Monday, November 30, 2009

Saviours - Accelerated Living


Saviours
Accelerated Living
Kemado

Is it time for the New Wave of Oakland Heavy Metal? Saviours seem to think so. The quartet takes obvious inspiration from the 80s hard rock of our former colonial masters on its third album Accelerated Living, while somehow not sounding retro at all. The band has the hellbent-for-leather (pants) drive down pat, and works hard to resurrect the days when riffs oozed from every pore. Slave to the Hex, We Roam and the awesomely titled The Rope of Carnal Knowledge kick the proper amounts of ass without pretense or excuses – this band is all about getting the job done, regardless of what label anyone tries to hang on it. Ironically, one of the main elements that sets Saviours apart from its more slavish compatriots is also its weakest link: the vocals. Justin Barber’s raw shout is hardly the kind of soaring powerhouse one usually associates with this kind of trad metal - it’s not the hardcore roar with which he started, but it’s not exactly the charismatic croon a song like Livin’ in the Void needs. Then again, you could also argue that the larynx is beside the point here – Accelerated Living is all about the plectrums and amplifiers.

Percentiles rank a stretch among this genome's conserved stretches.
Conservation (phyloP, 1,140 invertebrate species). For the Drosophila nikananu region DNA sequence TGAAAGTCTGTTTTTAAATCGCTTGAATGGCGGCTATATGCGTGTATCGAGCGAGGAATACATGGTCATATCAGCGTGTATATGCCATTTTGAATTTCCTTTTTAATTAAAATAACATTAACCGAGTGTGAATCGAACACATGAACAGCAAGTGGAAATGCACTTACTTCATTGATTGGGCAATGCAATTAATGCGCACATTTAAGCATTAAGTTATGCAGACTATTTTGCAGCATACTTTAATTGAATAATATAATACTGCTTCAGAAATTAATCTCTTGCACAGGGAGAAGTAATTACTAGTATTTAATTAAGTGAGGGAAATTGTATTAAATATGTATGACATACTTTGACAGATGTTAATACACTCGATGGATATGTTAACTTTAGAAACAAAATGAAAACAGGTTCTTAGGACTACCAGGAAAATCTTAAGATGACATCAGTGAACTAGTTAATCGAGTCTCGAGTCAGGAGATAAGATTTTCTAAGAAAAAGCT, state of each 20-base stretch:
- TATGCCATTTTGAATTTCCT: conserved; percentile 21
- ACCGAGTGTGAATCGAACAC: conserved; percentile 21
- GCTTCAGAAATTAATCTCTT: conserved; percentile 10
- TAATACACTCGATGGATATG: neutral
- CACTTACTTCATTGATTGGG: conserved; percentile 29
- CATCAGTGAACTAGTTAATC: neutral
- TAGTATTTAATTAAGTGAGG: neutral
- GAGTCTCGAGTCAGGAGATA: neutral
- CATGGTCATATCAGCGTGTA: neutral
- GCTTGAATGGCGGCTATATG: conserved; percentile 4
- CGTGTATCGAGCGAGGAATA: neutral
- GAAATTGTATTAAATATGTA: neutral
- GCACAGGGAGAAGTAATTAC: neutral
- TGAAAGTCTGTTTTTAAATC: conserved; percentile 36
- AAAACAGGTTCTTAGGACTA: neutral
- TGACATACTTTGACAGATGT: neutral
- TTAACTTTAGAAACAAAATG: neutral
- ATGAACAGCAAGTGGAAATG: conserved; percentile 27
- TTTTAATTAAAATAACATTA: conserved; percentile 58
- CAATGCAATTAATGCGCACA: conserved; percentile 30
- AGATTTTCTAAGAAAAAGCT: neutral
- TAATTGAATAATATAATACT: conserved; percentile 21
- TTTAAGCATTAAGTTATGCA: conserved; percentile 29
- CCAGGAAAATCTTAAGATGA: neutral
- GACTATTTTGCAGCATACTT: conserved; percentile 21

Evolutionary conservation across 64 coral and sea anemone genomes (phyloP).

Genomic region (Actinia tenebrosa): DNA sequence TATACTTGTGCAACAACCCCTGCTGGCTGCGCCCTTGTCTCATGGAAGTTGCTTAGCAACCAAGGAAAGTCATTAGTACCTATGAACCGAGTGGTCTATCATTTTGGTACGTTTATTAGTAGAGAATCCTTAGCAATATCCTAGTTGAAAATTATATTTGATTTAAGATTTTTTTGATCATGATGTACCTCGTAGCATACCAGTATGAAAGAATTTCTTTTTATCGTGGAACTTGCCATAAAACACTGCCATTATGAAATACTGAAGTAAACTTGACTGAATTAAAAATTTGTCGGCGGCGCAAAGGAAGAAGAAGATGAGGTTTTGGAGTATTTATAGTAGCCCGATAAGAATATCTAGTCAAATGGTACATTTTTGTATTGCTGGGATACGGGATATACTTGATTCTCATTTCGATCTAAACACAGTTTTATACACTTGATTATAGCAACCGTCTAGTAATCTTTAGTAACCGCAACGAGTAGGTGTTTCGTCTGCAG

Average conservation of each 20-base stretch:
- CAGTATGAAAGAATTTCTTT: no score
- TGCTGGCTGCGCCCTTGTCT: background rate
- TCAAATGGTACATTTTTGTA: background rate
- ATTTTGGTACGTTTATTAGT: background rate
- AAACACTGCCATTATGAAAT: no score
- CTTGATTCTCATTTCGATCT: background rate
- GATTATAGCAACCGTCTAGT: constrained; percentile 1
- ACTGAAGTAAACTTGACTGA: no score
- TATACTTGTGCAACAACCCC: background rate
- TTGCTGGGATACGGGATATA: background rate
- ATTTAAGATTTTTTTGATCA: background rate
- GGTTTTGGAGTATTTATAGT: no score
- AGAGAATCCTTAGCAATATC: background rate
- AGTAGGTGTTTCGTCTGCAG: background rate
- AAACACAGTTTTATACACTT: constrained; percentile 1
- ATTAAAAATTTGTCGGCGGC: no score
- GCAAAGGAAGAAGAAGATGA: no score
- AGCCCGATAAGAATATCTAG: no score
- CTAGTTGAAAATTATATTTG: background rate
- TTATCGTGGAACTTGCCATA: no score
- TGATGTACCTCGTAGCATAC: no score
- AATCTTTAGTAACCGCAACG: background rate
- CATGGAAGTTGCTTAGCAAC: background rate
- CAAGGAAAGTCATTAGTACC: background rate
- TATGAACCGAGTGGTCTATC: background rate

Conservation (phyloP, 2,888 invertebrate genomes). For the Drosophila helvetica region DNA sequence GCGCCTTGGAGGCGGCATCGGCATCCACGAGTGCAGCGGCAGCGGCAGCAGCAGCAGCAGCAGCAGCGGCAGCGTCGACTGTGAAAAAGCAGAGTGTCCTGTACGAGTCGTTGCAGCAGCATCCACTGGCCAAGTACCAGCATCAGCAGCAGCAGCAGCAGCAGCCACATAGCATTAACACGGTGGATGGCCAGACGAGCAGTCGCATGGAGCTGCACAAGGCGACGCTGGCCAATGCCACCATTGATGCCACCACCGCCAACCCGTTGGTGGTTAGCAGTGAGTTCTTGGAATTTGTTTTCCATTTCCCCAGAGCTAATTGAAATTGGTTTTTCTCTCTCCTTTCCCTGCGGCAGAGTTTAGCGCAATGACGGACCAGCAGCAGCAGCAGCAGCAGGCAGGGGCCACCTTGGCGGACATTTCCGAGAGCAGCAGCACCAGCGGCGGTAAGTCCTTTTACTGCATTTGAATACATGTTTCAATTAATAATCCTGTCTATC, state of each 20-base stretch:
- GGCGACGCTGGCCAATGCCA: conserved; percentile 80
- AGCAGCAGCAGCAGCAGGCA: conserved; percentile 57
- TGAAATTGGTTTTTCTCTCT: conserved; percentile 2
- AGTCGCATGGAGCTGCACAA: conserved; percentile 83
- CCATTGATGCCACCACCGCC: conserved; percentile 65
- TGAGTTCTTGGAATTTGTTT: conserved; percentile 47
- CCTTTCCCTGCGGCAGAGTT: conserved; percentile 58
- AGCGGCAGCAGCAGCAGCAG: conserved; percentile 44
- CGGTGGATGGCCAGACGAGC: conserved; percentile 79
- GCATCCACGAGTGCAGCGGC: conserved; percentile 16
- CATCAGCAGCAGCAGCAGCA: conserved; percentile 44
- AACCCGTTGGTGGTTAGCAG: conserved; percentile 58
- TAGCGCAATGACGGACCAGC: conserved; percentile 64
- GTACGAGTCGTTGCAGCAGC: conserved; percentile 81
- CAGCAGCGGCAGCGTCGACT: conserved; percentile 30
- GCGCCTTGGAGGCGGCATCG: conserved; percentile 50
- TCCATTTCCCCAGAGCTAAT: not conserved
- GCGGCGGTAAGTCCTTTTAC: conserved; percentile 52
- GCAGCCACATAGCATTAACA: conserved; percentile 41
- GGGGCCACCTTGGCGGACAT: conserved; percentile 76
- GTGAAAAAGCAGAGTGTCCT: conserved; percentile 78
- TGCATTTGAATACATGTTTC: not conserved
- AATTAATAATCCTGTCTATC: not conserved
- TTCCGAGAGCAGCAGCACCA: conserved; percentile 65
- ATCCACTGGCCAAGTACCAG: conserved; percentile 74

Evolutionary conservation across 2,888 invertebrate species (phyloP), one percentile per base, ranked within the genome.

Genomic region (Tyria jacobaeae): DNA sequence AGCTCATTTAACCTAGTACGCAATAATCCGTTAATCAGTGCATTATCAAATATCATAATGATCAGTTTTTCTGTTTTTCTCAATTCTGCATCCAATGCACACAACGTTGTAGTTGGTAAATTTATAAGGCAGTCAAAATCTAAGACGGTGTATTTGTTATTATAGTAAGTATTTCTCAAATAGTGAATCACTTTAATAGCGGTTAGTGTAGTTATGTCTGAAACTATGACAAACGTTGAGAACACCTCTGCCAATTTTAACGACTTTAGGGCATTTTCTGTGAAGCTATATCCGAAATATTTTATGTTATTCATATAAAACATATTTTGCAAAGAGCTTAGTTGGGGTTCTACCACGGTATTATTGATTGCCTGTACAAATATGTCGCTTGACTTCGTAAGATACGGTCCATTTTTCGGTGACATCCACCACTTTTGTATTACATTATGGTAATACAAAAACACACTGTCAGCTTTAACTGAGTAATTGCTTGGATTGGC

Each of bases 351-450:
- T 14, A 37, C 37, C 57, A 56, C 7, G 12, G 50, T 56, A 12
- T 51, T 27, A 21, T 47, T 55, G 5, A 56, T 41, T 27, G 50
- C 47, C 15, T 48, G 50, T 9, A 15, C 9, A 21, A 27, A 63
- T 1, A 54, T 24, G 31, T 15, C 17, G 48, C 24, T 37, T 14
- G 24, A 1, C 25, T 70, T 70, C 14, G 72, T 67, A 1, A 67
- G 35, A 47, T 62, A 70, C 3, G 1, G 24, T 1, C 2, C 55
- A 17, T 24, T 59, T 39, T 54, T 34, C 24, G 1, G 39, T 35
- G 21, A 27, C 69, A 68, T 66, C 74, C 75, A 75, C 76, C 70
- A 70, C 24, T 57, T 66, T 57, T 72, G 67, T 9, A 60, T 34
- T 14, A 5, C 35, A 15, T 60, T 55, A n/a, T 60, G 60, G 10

- Michael Toland

Zoroaster - Voice of Saturn


Zoroaster
Voice of Saturn
Terminal Doom

Southern-fried psychedelic doom. Sounds like a dish on the menu in a hip greasy spoon, don’t it? It’s not edible, merely audible, as it’s as good a description as any for the eardrum-abusing sounds provided by Zoroaster. The Atlanta trio digs deep into the Georgia mud for crusty sludge stompers like Lamen of the Master Therion and Undying, which will warm the cockles of any doom-monger’s blackened heart. But it’s tunes like Voice of Saturn and Spirit Molecule that mark Zoroaster as something special – spacey, melodic, experimental, but still grunged all to hell. Even the more straightforward doom metal tracks often have synth bleeps poking out through the smoke – not for nothing are all three members credited with Moog as well as their regular instruments. Plus there’s an untitled piano-based coda that’s, Gog and Magog help us, actually pretty! Zoroaster is more than just another chip off the old Sabbath block – this is doom tailor-made for the when the acid kicks in.

- Michael Toland
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